Google Reveals Plan to Only Support Open Video Formats in Chrome

Mike Melanson at ReadWriteWeb, among others, has this latest development with regard to video standards on the web. With the adoption of the video tag into HTML5 minus a default codec, the question has largely been left to browser makers to decide via their share of users. Apple has of course been backing H.264 in which it has considerable stakes invested. Mozilla has maintained a commitment to open and unencumbered standards, supporting Ogg Theora and then WebM, the format and codec that Google freed, but not H.264.

Up until now, Google had been playing Switzerland supporting both open and proprietary codecs in Chrome. Melanson quotes a Google blog post explaining their change of heart to focus exclusively on open formats and codecs.

We expect even more rapid innovation in the web media platform in the coming year and are focusing our investments in those technologies that are developed and licensed based on open web principles. To that end, we are changing Chrome’s HTML5 <video> support to make it consistent with the codecs already supported by the open Chromium project. Specifically, we are supporting the WebM (VP8) and Theora video codecs, and will consider adding support for other high-quality open codecs in the future. Though H.264 plays an important role in video, as our goal is to enable open innovation, support for the codec will be removed and our resources directed towards completely open codec technologies.

The blog post also credits the openness of WebM for its rapid improvement and adoption since its first availability. That may be a relatively fair assessment but Google’s backing no doubt had a lot to do with it, too. By comparison Ogg Theora has developed at a slower pace with much shallower adoption. I think the unencumbered nature of WebM makes it attractive to partners who otherwise might feel they are giving up too much control to Google while the backing of the search giant attracts those more interest in support and maybe a hope of indemnity if anyone ever makes good on submarine patent claims. It is nice they are crediting the open nature of the technology but it isn’t the whole picture.

More staunch critics of Google’s motives are already pointing to continuing support for Flash, asking why the commitment to open technologies doesn’t extend to dropping Adobe’s plugin. I am simply happy that Google is acting to shift the balance in one instance even if other questions are unanswered. It will be a few months before this change percolates from Chromium, the open source branch, into the more consumer facing Chrome anyway. We’ll need more time beyond that to see if the move to drop H.264 support has any noticeable effect on video producers and sites for distribution. *cough* YouTube *cough*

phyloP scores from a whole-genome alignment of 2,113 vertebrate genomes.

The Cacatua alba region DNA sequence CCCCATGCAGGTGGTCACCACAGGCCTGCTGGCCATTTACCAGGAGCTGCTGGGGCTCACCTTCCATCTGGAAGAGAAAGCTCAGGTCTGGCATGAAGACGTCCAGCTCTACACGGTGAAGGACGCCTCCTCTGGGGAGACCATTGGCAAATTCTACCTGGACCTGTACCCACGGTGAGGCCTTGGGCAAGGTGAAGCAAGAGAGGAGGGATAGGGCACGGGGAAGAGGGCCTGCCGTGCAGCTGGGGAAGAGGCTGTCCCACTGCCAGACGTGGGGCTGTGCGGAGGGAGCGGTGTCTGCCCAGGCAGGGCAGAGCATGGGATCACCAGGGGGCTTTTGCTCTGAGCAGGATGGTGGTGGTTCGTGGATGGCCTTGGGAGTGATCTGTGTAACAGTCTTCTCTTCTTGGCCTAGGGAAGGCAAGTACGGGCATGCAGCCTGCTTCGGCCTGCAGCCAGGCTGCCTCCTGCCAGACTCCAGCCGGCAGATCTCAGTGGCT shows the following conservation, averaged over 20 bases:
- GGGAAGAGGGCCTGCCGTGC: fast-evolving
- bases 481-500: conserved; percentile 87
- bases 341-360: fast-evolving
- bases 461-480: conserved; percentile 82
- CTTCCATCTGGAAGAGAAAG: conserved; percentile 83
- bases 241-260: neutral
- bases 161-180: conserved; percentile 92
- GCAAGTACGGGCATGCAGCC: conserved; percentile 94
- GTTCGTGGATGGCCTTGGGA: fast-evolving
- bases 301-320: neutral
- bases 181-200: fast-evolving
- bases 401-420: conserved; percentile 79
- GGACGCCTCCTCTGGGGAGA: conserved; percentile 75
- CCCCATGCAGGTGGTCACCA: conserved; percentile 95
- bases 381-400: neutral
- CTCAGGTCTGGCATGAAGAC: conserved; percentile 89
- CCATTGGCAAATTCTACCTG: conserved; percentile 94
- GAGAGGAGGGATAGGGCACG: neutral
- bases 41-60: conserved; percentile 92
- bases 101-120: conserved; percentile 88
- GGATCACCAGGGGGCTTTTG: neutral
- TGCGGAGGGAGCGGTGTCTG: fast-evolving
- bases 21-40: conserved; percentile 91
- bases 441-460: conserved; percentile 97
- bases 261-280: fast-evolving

Google Says It’s Open or Not At All for Video on Chrome, ReadWriteWeb

Quick Security Alerts for the Week Ending 10/24/2010

feeds | grep links > Rare Earth Minerals May Become Rarer, 3D Acceleration Coming to DOSBox, and More

  • China halting rare earth mineral shipments to the US
    Slashdot links to a cluser of stories around China’s trade decision against the US, following a similar decision regarding exporting these critical minerals to Japan. A bit of recent listener feedback has me mulling over post-abundance computing, this seems to be suggestive of future concerns. Like news of limited recycling of these materials, I also wonder at the positive possibility of making the production of electronics more environmentally responsible and durable.
  • DOSBox to get emulated 3D accelerator card
    I used DOSBox to get an old game I still had on CD-ROM working a couple of years ago. Slashdot has news of the developers looking to add a “complete and faithful” emulation of the core chipset of the old 3dfx Voodoo Graphics card. I had one of those and it figures into some very fond memories of LAN parties back in the madness of the height of the dot-com bubble back in the nineties.
  • Bendable memory from nanowire transistors , Technology Review
  • Feds forced to admit it is legal to photograph federal buildings, BoingBoing
  • Google rolls out Chrome 7, Slashdot

feeds | grep links > Chrome Loses Pirvacy Feature, Google Introduces Image Format, Microsoft Sues Motorola over Android, and More

Quick Security Alerts for the Week Ending 9/19/2010

feeds | grep links > Microsoft Grants License to NGOs, Dell Releases Streak Sources, Register of Copyrights to Retire, And More

Security Alerts for the Week Ending 9/5/2010

feeds | grep links > Open Source Cell Network, Chrome 7 Sports Hardware Accelerated Effects, Gmail Gets a Priority Inbox, and More

Today, the blogging has definitely slowed as I anticipated yesterday. I haven’t started packing for my trip in earnest but later on tonight I will.

Quick Security Alerts for the Week Ending 8/22/2010

feeds | grep links > Chrome Store Opens to Developers, Flash in Java, P2P Users as Innocent Infringers, and More

  • Google opens Chrome app store to developers
    The Register has more details on a move from Google that has been puzzling me. From their description, what “installing” a web app in Chrome will do is allow a traditional web application to customize Chrome’s, er, chrome with its own icon and such as well as getting some higher privileges to access the browser’s resources. I suppose the security implications aren’t very different from other kinds of add ons, many of which already integrate with web services. I do wonder if the lower barrier to entry than a proper extension might make auditing for securing harder just because of increased volume.
  • Java based Flash player
  • Legal analysis of Oracle v. Google
  • SCOTUS told P2P users can be “innocent infringers”